I’ve been trying to write some more local route guides, but there’s a problem. And I’m not talking about my natural laziness, utter inability to take a decent photo, or microscopic attention span. I mean with the actual routes themselves. The sticking point is this – as a “responsible”, identifiable face of mountain biking, should we promote riding where it’s not explicitly permitted?
(This track, from the trig point on Black Down in the Mendips, isn’t a right of way. It’s not even a footpath! Nevertheless I’ve ridden it, and I bet some of you have too.)
Now if you’ve never explored further than the UK’s handful of purpose-built mountain bike trails, you’ll probably think “what’s the problem? There’s plenty of good places to ride your bike!” No. No, there aren’t.
By way of example, I give you Rutland Water.
Every weekend, hundreds of people drive to this place to ride their mountain bikes on a flat gravel track around a windswept reservoir. The on-site bike shop has quickly become one of the most successful in the UK. It’s not “mountain biking”, or “the countryside” (unless you count an artificial landscape created by drowning a village) but lots of people seem to think it is.
Of course, this is one of the flatter parts of our country, but it’s not an exception. And the number of people across the UK who live within riding distance of even a pseudo-mountain biking destination like Rutland Water must be tiny.
Take your bike to the local park, and chances are you’ll be greeted by a load of NO CYCLING signs. Chances are your local wood is the same. In my local woods they’ve even gone to the trouble of enacting a bylaw, making anyone who cycles through the woods, no matter how carefully or responsibly, liable to criminal prosecution.
Despite bicycles having been ridden off-road almost since the day they were invented, we are seen as the intruders in a natural setting. The actual evidence for doing this is scanty at best. Instead, we’re restricted because of assumptions about the amount of damage that mountain bikers cause, on reports of user conflict (which often fall into the category of hearsay and opinions) and on the principle of “better safe than sorry”.
In Bristol, we’re extremely lucky to have Ashton Court and Leigh Woods, but in parks and woodlands nationally, the opportunities for sanctioned cycling are few and far between. The former cycle speedway track at one park near me was actually re-branded as a “dog walking circle” by the local “friends of” group.
But no problem, you can just explore the countryside from your door. Just don’t expect to stay legal. Of England’s far-from-comprehensive rights of way network, just 20% of it is open to cyclists. And of the parts you can legitimately ride, there’s even less of it that you would want to. There’s the boring stuff, the paths that have been reclaimed by nature and are blocked by fallen trees and brambles, the tracks that’ve been utterly trashed by horse or motor use on a soft surface, and the bits that are so isolated and disconnected they simply aren’t worth riding to.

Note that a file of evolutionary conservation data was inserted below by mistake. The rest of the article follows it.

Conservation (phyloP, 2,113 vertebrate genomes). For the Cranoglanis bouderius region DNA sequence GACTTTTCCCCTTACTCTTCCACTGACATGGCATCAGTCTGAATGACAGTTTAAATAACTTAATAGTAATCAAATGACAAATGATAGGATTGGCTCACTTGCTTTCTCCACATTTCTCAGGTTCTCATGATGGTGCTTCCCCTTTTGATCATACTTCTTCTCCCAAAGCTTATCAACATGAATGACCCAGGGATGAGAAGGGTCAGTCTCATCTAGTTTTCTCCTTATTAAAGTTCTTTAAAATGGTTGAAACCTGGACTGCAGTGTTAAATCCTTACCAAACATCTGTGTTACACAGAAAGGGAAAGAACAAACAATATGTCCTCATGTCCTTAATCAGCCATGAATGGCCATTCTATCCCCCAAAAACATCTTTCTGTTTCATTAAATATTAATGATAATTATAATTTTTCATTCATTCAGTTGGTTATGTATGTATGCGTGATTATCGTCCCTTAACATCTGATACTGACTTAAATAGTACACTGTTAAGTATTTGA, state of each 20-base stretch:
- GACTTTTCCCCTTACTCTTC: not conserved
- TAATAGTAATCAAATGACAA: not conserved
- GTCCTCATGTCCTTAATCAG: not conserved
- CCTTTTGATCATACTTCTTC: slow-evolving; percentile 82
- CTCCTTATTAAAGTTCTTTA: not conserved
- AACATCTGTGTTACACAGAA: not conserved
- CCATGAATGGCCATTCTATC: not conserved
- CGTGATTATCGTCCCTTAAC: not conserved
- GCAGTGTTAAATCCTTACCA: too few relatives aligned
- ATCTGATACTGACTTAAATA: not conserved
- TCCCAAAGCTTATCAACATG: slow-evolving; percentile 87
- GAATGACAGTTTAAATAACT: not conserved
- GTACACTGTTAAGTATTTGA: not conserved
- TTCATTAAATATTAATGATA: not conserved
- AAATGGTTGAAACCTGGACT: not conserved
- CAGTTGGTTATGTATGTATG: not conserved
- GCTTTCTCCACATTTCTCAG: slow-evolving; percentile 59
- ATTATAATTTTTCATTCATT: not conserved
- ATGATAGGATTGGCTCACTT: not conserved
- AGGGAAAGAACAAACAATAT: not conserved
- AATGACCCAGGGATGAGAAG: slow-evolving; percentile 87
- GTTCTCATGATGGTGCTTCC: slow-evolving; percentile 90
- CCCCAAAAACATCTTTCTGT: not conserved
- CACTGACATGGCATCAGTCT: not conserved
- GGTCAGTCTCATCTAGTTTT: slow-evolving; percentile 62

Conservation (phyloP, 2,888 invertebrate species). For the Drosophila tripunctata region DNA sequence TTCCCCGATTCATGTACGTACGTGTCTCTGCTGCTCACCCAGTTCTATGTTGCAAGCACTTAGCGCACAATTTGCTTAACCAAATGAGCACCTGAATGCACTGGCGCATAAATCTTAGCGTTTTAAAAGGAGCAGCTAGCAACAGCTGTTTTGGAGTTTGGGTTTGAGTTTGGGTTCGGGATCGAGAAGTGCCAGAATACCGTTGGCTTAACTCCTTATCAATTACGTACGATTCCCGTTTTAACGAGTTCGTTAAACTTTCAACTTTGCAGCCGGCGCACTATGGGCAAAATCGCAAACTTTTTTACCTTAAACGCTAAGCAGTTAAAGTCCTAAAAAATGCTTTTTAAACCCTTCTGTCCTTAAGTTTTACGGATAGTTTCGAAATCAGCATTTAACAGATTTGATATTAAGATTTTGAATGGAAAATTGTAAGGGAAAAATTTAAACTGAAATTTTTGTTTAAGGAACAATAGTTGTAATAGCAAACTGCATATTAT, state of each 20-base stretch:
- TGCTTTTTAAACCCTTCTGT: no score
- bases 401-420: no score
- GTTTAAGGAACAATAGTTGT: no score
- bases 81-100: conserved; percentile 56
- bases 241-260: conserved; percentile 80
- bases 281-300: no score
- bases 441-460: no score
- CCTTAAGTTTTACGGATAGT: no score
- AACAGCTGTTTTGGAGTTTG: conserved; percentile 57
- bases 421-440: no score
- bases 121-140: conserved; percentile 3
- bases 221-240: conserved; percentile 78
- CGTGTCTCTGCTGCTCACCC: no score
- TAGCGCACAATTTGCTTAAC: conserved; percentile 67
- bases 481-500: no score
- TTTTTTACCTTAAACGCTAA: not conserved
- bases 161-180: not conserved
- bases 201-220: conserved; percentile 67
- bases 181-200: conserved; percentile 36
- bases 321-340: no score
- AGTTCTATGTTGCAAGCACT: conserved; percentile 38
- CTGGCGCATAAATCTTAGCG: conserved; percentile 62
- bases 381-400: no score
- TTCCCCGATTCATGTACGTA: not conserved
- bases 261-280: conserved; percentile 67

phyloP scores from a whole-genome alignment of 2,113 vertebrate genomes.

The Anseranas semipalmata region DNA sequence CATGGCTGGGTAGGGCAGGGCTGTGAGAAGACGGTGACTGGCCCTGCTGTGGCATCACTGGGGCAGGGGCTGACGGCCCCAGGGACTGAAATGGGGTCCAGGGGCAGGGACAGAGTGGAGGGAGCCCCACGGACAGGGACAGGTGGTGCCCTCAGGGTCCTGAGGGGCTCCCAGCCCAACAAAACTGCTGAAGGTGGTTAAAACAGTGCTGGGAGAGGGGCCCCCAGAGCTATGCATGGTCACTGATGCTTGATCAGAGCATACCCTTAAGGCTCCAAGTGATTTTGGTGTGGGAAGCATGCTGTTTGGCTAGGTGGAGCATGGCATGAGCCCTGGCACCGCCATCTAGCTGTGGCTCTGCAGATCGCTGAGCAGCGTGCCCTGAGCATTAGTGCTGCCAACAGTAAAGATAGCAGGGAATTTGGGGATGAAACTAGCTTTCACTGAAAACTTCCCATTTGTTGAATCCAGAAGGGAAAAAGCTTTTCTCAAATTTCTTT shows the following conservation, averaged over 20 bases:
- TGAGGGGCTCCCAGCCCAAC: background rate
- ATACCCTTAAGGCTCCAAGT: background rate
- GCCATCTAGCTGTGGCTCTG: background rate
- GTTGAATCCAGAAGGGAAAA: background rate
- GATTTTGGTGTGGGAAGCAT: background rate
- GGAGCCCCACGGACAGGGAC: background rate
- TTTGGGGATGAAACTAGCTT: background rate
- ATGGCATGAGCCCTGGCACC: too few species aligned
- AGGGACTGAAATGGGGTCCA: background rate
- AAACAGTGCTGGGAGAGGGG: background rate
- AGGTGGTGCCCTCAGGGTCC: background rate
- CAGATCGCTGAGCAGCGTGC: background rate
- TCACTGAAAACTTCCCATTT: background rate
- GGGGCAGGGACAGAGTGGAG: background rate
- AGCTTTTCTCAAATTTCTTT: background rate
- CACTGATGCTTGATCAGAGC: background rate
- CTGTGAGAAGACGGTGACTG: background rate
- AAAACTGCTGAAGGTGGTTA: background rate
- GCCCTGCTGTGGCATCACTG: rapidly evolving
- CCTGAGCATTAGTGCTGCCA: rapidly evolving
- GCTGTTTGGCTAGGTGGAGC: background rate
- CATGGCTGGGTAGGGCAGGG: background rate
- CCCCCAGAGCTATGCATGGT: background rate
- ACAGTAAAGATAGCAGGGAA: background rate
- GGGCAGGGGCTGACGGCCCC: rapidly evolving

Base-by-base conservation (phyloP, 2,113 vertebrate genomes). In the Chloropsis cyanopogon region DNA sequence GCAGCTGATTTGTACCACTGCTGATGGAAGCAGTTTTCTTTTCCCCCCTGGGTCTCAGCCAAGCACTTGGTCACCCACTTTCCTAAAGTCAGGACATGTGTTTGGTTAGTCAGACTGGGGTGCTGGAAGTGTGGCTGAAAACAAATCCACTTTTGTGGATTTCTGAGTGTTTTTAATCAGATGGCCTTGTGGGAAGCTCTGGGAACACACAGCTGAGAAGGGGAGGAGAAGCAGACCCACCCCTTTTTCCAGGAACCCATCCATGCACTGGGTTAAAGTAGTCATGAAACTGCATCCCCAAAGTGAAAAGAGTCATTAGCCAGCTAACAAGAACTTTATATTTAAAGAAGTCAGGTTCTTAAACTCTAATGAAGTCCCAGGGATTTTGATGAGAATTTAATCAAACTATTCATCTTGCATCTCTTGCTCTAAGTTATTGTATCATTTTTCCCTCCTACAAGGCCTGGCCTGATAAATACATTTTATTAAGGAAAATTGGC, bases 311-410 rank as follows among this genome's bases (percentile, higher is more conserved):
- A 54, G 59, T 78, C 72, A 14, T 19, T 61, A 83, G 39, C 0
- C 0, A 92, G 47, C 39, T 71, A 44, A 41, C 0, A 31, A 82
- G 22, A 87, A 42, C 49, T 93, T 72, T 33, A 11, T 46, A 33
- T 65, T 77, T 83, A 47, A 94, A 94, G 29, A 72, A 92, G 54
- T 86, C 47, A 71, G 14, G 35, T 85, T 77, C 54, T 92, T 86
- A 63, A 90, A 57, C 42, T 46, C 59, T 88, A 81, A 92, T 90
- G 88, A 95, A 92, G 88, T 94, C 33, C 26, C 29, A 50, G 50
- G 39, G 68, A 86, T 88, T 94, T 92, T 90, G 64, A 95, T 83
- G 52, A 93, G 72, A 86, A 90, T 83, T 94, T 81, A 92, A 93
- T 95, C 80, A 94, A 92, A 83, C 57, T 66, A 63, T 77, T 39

Of course, you know all this already, and chances are you’ll carry on merrily riding where you like (while exercising the appropriate sensitivity). But what about people who want to ride off road, but don’t know where they can do it? Who don’t have the spare time (or cash) to drive for four hours to ride a two-hour trail centre loop?
It’s not just the effect on our strange little niche sport that I’m talking about. We’re facing a serious situation in England because people don’t do enough exercise. By some estimates this costs the NHS (i.e. you and me) £1.5 billion every year.
Now you can tell people to be sensible, eat veg, and go to the gym, but nannying only goes so far. You have to make physical exercise fun and attractive to people, otherwise it goes the way of other activities that promise a reward at an unspecified future date.
Off-road cycling has a role to play in this, with some estimates suggesting that one fifth of the population own a mountain bike (but only 1-2% of people ride them regularly).
In Scotland they’ve recognised this, and taken steps to open access to mountain bikers, walkers and horse riders. Thus far, this has not brought about catastrophe. There are signs that Wales may be considering the same. But this is England, where property ownership is paramount, and where riding a bike through a field is viewed in the same light as vandalising someone’s garden.
Our countryside is an amazing resource, and with the right promotion and legislation many more people could be enjoying it. Instead, unless you’re one of the people who uses it in a “traditional” way, we’ve chosen to restrict access to it and neglect it.
In the future, chances are we’ll be faced with a massive bill for prolonging the lives of our sedentary population. And we’ll have a massive collective facepalm.
Some further reading:
CTC’s campaign for access reform